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Shooter convicted of 2nd degree murder...


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It's a mess that nobody wants to touch. I'm thinking the D.A. down there may decide to send it on to a grand jury so he/she can say "it wasn't me....it was the grand jury" no matter which way the grand jury decides.

Edited by monkeylizard
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I don't know all the circumstances in the Florida shooting.  Was the shooter handicapped?  Was that why he was yelling at the woman in the car? if so and he was pushed to the ground by a more physically able person, then he really might have been in fear of his life. 

Just playing devils advocate here.  Nothing more.  

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I don't know, with only the video and no other info, I can see the shooters side quite quickly.  Guy comes out of nowhere, drops him and then advances, only turns when he is drawn upon.  In my mind, I feel if it gets to the point to where I draw my weapon, I am going to fire because the only reason I would pull a weapon out is when I, or another, is in danger of great bodily harm.  So he presents and fires, in a split second, and the attacker is within the 21' space we are taught is the danger zone for someone to get to us before we can draw our weapon.

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On the Florida shooting, after watching the video...

With the Sherriff saying he was within the law, even if he is charged he probably won’t be convicted; just financially destroyed.

I’ll take an azz whipping before I shoot someone. But then I wouldn’t be in that situation; I don’t get in arguments when I’m armed. However… because of the violent attack I couldn’t convict the shooter. Don’t be a thug; it could get you shot.

I have a responsibility to my family. Besides staying alive, part of that responsibility is staying out of prison and not financially destroying the family. I have seen first hand as a cop how our legal system works; I do not want to test the deadly force laws.

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1 hour ago, DaveTN said:

On the Florida shooting, after watching the video...

With the Sherriff saying he was within the law, even if he is charged he probably won’t be convicted; just financially destroyed.

I’ll take an azz whipping before I shoot someone. But then I wouldn’t be in that situation; I don’t get in arguments when I’m armed. However… because of the violent attack I couldn’t convict the shooter. Don’t be a thug; it could get you shot.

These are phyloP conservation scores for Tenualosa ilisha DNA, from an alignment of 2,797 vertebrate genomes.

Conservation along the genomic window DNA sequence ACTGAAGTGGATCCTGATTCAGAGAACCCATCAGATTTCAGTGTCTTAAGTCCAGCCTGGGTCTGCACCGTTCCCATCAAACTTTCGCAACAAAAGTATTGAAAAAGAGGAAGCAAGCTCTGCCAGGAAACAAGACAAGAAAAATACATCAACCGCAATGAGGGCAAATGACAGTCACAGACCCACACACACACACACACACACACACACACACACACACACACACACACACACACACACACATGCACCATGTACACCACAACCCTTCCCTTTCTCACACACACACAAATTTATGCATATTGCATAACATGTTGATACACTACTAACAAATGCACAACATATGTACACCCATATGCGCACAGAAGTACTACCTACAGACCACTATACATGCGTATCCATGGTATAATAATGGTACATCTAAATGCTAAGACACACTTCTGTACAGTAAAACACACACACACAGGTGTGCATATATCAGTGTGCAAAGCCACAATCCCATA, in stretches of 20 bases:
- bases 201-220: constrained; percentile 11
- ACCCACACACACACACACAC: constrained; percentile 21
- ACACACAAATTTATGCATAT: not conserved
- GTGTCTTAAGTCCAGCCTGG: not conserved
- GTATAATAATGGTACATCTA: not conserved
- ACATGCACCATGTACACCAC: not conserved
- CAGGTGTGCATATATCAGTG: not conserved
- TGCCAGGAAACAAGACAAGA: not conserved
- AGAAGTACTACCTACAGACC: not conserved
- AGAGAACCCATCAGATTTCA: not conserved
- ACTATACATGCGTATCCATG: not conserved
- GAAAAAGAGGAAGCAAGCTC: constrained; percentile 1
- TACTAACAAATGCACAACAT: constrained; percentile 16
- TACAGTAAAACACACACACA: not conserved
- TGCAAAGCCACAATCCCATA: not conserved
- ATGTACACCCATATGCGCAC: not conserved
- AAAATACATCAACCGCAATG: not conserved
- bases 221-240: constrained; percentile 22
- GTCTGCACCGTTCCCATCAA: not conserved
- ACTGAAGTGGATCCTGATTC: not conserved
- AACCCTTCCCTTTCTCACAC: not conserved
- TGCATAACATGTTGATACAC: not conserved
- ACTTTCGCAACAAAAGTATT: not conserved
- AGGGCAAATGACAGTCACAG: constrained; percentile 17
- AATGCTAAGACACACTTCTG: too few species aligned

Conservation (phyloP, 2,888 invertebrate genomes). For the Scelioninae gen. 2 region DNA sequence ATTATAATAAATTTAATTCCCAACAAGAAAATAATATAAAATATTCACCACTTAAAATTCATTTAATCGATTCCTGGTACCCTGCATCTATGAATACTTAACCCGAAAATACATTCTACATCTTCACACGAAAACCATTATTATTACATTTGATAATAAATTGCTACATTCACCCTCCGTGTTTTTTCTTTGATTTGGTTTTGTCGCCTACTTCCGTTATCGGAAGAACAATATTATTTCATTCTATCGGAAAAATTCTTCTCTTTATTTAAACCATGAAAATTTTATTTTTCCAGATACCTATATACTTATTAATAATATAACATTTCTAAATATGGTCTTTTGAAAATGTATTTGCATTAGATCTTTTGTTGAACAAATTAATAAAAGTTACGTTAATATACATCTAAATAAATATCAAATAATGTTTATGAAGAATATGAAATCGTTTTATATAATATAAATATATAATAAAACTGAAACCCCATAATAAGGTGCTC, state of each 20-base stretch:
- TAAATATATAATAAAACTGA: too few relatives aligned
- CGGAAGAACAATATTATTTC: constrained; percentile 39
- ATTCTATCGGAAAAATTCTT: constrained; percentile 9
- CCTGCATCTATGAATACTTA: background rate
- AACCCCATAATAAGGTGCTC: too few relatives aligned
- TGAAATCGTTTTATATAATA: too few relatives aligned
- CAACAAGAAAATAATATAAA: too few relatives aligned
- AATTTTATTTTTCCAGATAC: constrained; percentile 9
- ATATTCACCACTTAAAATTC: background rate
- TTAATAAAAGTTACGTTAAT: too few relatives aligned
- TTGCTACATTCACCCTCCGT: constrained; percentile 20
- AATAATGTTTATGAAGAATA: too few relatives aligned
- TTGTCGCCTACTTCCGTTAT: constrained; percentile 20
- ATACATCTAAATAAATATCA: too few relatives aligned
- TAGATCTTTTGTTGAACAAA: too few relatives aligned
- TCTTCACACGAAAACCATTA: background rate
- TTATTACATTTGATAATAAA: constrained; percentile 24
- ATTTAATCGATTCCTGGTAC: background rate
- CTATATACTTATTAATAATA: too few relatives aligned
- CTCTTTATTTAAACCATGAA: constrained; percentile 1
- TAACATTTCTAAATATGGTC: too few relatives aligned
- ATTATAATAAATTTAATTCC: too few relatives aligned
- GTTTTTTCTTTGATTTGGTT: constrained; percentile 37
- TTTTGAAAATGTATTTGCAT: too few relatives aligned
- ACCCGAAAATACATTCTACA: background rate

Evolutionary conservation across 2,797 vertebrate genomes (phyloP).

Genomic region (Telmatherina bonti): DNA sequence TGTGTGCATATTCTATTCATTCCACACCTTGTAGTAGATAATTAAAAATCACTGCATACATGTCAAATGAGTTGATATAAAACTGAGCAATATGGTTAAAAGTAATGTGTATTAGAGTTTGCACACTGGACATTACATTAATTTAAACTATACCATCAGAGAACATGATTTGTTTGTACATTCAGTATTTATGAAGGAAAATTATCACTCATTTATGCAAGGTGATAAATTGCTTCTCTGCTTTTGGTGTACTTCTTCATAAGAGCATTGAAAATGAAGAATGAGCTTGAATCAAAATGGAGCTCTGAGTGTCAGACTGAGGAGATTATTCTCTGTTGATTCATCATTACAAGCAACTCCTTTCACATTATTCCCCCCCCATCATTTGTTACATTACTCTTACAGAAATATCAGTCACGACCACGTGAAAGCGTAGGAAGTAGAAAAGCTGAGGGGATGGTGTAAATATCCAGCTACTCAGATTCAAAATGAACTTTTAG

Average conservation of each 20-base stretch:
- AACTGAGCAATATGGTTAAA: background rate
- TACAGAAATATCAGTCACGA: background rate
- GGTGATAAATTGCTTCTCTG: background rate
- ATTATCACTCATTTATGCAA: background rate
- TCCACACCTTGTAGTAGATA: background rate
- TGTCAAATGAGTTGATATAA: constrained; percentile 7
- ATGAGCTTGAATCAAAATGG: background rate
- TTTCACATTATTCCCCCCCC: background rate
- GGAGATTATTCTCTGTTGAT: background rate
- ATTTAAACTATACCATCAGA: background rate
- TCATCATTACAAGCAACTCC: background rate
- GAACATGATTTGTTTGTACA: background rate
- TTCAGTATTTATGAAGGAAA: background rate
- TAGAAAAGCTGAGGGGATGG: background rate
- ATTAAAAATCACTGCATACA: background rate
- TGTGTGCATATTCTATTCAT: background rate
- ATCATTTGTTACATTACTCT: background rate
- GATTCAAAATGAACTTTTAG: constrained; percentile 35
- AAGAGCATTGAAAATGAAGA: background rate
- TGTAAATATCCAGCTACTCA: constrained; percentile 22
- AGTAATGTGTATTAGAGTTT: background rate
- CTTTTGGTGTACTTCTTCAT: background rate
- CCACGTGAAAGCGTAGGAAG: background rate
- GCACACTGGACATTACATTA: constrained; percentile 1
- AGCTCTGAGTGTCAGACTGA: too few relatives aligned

I have a responsibility to my family. Besides staying alive, part of that responsibility is staying out of prison and not financially destroying the family. I have seen first hand as a cop how our legal system works; I do not want to test the deadly force laws.

Even though it means letting go of one's ego, the best, smartest, and most "tactical" thing to ever do is avoid pulling a gun if possible. There are circumstances that warrant it, but there are many circumstances that don't warrant it. Even if you can de-escalate/leave a situation that warrants it, it is likely for the better for you not to. Ultimately, even if you are 100% in the right, wouldn't you rather go home to your family after a verbal "fight" in a parking lot rather than spend hours being questioned by police after a "good shoot", potentially followed by criminal or civil action depending on the details. 

I pick go home, take a shower rinsing yourself of your shame for leaving, have some whiskey on the rocks, and be glad you have the freedom to do that in your own house that someone isn't trying to take away from you.

Edited by CZ9MM
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There is a difference in 'fear for one's life' vs. Reasonable fear for one's life.  SYG only means one does not have to act to leave the area of confrontation.  Andrew Branca discusses this in his book, The Law of Self Defense.  There is also the principle of Proportionality.  Being pushed down does not by itself warrant a shootable offense punishable by death.  Without some more convincing evidence, it doesn't appear the act of shooting was reasonable by only the video evidence I have seen.

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On 7/23/2018 at 6:30 AM, CZ9MM said:

Instead of all the boasting and taunting as if he were playing Call of Duty, if he had simply said "I really, really hope we don't run into this guy today; I don't want to shoot anyone", he probably would not have been found guilty if there was ANY reason that he should fear for his life.

 

This sort of thing really needs to serve as a reminder to anyone who posts on the Internet, whether on a forum or on Facebook or other social media, or talks boastfully to friends, co-workers, etc. about how they would do a certain thing if put in the position to use a gun for self-defense.